The guitar Harmonix chose for the Xbox 360 version of Guitar Hero II is not exactly my favorite guitar. The Gibson X-plorer just reminds me too much of german hard-rockers from the eighties... and mullets. Harmonix' plastic rendition of the guitar doesn't look any better than the original of course, and white doesn't help. I've seen things at Toys'R'Us that look less toy-like. I can't do much about the shape but seeing that I had already done a red paint job on my faceplate a while ago, I thought that at least the color had to change.
There are a few very obvious game design flaws that for some reason still commonly get perpetuated today. They're especially infuriating when found in otherwise good games. The only explanation I could find was artificial lifetime enhancement, which is a bad idea because it can in reality dramatically shorten the lifetime of the game since many gamers just won't want to finish it. Which also means that they won't buy the sequel either.
... for anything else than aiming and frantically moving up and down. In other words, slow movements aimed at the screen work well, as do fast, imprecise movements, but anything else is impractical.
I've finally been able to play the Nintendo Wii, and sure, I want one. I had decided not to buy yet another version of Mario Kart and that the new controller would not yield itself to most games, that it would only work for some very specific ones. After I've tried it, I still think that couldn't be my main gaming machine, but I want one anyway.
Disclaimer: I work for Microsoft and have to admit I'm a big Xbox 360 fanboy so I will not be fully objective on this topic.
Ever since Nintendo has annouced their new controller, I've had very big doubts about betting the console on such a concept. The controller in itself seems to be beautifully executed and more precise than any other previous attempt at a motion-sensing controller, but I fully agree with Peter Molyneux that for most players, the most confortable position to play is lying on the couch with the controller resting on the beer belly. Only the thumbs move, and they do so very little, which enables us to play for extended periods of time (not that we *should* play that long, but we do, and that eventually makes us buy more games). And I call that motion sensing too: the pad is very efficiently detecting very small movements of my thumbs...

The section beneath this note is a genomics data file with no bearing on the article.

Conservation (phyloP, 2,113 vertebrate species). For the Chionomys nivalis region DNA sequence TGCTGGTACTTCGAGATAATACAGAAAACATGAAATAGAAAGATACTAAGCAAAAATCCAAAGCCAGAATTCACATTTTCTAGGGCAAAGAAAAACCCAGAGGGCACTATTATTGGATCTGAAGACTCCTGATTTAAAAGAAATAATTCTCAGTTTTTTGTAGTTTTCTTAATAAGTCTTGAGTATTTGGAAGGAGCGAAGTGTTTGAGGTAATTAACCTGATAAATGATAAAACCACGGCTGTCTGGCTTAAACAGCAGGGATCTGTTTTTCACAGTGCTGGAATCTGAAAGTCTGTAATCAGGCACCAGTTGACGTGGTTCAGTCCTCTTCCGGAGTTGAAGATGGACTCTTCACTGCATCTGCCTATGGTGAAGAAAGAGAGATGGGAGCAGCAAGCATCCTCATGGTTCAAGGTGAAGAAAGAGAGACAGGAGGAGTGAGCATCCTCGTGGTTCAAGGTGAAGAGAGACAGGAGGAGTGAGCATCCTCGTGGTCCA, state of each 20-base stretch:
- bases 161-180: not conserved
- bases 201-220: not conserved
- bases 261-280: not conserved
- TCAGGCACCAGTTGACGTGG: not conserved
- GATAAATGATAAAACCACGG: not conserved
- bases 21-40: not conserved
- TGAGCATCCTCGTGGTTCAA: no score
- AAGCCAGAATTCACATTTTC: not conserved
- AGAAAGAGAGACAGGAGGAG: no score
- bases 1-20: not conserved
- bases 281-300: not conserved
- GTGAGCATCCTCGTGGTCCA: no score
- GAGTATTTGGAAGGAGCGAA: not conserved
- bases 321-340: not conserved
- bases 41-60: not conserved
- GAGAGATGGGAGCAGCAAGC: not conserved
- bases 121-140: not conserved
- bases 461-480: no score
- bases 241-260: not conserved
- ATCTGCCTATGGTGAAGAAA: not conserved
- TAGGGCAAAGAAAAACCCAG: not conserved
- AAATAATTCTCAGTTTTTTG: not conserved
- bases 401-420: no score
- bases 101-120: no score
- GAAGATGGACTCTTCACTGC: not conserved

Think what you want about Web 2.0, it is an unescapable change in the way the web will grow in the future. It is the convergence of several emerging ideas and technologies that individually wouldn't mean as much but that taken together make a real difference. These ideas are (paraphrasing Wikipedia and isolating the technical points from the business ones):
- "The transition of websites from isolated information silos to sources of content and functionality". This is the "programmable web", which enables a real web or network of applications to share information. It implies the use of open standards such as RSS and XHTML which make the blogosphere bigger than the sum of the blogs.
- "Open communication, decentralization of authority, freedom to share and re-use". This is the community aspect. It consists mainly of user-provided contents (that can range from user comments to fully user-created sites such as Flickr, Myspace or Wikipedia) that the users own.
- "A more organized and categorized content"
- "The resurgence of excitement around the possibilities of innovative web applications"
Wow, what a great game! I just finished Jade Empire in "evil mode". I'm very likely to do it again in "boy scout" mode. The immersion and richness of the universe are just amazing. The only thing I disliked is the tendancy Bioware has to explain to us that the evil path is somewhat as honorable as the virtuous one. I enjoy playing an evil character (I know the subtle difference between game and reality as almost every other gamer on the planet), but don't try to tell me that he's not evil. Some of the things they make you do in this mode are actually quite disturbing. I'm still waiting for the (good) game that will let you play a Dr. Evil-like character: evil, but in a funny way. Yes, Dungeon Keeper did that in a way, but that was a long time ago.